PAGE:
Every time I go to a school’s MBA information session, I learn something. The other night I attended a session at UC Berkeley’s Haas school, and , despite the amount of time I put in to learning about this school (it’s right in my neighborhood), I still come out with something new.
In discussing the major essay that asks, “Please tell us about yourself and your background. Include information about your family, where you grew up, your interests, and any other people or experiences that have influenced you,” the admissions officer encouraged the aspiring MBA candidates to tell the committee something that they would not be able to find in the rest of the application. The rest of the application has plenty of opportunity for you to write about work progression and achievements, but this part of the application is about <b>you</b> as a person.
Almost every business school application has an essay like this. Stanford’s classic, “What matters most to you and why?” NYU Stern’s “personal expression” requirement or UCLA’s multimedia request all demonstrate that the school is looking for something that describes you an individual.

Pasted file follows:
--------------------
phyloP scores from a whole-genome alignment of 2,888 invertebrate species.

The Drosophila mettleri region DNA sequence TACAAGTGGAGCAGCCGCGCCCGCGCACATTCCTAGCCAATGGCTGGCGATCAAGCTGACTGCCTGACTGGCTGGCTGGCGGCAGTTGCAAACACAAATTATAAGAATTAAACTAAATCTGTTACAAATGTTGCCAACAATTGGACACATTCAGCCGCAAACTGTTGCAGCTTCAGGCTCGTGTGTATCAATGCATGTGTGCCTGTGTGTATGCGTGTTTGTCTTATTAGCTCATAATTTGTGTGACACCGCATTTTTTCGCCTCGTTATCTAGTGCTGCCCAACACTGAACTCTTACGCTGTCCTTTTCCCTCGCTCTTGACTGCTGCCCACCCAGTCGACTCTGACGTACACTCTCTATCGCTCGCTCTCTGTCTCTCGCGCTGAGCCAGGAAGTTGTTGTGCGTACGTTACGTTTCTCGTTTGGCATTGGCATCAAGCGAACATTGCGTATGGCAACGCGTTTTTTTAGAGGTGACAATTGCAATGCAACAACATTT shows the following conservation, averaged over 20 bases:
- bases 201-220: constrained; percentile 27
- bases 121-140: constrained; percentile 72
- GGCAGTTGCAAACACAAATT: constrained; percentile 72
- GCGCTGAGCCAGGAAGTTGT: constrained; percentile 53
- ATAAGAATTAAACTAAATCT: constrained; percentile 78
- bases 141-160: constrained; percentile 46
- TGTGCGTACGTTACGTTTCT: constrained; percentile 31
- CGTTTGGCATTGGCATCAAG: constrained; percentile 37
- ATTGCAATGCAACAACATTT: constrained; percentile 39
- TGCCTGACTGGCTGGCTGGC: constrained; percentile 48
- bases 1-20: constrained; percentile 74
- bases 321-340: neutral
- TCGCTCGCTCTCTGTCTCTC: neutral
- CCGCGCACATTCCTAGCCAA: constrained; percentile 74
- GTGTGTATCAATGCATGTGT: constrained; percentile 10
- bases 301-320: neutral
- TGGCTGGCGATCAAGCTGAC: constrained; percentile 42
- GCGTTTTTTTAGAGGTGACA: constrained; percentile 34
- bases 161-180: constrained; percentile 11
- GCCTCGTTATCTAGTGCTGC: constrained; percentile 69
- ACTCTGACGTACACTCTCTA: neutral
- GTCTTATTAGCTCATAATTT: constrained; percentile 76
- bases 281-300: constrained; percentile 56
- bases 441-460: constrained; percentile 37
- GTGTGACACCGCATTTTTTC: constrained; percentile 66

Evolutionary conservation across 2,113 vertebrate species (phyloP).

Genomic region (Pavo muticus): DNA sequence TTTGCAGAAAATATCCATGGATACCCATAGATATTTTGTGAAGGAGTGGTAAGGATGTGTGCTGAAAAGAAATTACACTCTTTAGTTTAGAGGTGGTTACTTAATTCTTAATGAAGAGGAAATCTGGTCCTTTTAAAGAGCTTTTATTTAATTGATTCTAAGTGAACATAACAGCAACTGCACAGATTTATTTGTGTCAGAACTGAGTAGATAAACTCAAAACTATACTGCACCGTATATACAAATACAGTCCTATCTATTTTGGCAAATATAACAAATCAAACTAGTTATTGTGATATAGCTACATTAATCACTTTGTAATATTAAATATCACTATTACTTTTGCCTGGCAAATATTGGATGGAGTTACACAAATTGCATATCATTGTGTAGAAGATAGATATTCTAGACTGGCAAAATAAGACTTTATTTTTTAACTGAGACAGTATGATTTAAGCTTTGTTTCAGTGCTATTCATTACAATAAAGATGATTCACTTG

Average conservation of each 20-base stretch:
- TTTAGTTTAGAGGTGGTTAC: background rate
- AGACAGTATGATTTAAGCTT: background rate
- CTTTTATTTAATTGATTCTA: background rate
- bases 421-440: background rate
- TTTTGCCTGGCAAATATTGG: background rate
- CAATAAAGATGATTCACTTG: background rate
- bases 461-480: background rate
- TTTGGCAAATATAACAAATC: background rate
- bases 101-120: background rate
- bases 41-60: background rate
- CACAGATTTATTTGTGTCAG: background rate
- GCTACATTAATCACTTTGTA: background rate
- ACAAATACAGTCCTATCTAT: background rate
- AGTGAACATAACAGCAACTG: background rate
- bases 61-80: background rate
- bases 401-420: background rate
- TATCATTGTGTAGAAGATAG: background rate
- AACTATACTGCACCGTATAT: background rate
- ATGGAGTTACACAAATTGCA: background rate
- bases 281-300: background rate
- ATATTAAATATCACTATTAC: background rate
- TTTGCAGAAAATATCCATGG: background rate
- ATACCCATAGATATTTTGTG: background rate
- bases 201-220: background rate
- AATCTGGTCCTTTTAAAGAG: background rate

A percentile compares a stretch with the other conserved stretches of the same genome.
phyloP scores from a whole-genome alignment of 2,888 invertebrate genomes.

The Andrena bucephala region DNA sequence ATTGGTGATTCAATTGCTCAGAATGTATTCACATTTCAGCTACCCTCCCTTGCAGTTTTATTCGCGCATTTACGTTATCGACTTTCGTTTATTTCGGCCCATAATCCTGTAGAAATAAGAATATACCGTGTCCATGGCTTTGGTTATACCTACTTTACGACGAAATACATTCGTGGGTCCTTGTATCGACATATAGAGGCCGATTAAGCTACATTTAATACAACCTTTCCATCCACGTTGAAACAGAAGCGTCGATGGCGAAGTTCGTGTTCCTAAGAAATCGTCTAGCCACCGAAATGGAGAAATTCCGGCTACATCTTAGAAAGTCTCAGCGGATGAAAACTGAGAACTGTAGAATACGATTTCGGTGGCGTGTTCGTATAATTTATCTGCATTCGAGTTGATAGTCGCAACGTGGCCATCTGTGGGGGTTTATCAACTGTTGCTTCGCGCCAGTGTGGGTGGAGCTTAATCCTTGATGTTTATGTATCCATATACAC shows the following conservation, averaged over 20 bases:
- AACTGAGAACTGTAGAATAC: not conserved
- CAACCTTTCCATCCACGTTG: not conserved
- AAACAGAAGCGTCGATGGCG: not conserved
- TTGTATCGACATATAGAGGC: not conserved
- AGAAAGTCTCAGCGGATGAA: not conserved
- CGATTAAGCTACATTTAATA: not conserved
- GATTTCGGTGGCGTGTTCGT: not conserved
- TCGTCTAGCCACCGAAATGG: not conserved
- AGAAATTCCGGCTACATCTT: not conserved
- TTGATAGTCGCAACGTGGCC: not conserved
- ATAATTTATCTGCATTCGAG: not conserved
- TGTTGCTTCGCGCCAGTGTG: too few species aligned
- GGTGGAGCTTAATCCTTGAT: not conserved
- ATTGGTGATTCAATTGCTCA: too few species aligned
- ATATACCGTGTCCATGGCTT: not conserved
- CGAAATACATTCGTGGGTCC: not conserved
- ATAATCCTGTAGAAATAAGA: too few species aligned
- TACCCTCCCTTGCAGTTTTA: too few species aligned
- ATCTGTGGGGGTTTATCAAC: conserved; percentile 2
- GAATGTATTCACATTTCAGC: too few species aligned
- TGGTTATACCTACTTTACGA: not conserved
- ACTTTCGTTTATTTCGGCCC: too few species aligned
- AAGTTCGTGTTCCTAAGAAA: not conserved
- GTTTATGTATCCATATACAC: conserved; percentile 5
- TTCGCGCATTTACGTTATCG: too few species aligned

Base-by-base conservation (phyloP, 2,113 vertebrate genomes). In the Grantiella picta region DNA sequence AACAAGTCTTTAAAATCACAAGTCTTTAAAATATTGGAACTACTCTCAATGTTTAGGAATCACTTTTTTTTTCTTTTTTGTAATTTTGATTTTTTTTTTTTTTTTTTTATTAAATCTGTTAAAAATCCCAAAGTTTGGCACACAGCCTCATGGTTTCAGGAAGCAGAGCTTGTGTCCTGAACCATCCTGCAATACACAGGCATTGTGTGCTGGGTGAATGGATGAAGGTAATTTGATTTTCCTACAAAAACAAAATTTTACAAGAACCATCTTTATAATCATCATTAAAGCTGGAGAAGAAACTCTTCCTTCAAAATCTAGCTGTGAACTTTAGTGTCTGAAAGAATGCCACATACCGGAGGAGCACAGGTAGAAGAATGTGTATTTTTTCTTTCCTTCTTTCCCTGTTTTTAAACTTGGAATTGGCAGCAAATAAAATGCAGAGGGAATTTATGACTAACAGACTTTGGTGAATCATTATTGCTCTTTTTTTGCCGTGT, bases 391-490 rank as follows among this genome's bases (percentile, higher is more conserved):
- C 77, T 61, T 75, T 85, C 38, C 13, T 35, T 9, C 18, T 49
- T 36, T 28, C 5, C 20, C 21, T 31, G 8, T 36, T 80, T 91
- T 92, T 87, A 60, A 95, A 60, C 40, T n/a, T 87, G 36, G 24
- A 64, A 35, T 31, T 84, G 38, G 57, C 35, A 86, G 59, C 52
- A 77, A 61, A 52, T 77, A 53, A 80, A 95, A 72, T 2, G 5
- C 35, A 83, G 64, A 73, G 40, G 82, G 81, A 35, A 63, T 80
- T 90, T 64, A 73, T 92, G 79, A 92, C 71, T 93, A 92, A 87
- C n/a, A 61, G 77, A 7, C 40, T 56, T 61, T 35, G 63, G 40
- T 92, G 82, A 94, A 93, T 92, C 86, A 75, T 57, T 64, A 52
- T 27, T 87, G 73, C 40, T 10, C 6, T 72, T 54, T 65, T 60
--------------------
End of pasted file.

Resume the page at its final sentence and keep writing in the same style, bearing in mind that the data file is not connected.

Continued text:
You may be thinking, oh, I am just another cookie-cutter engineer/investment analyst/junior consultant/IT specialist. But you aren’t. In the last few days, two aspiring students came up to me and told me that once they started mulling over their non-work lives, their brains almost exploded with ideas like popcorn. One engineer told me he remembered getting interested in engineering because he once got an assembly-required electric piano as a gift. He recalled the excitement of putting it together and playing. Another student suddenly started recalling passionate involvement in a political movement, which really spoke to her core beliefs.
So keep exploring, and keep asking. The more authentic “you” that shows in your application, the better your candidacy.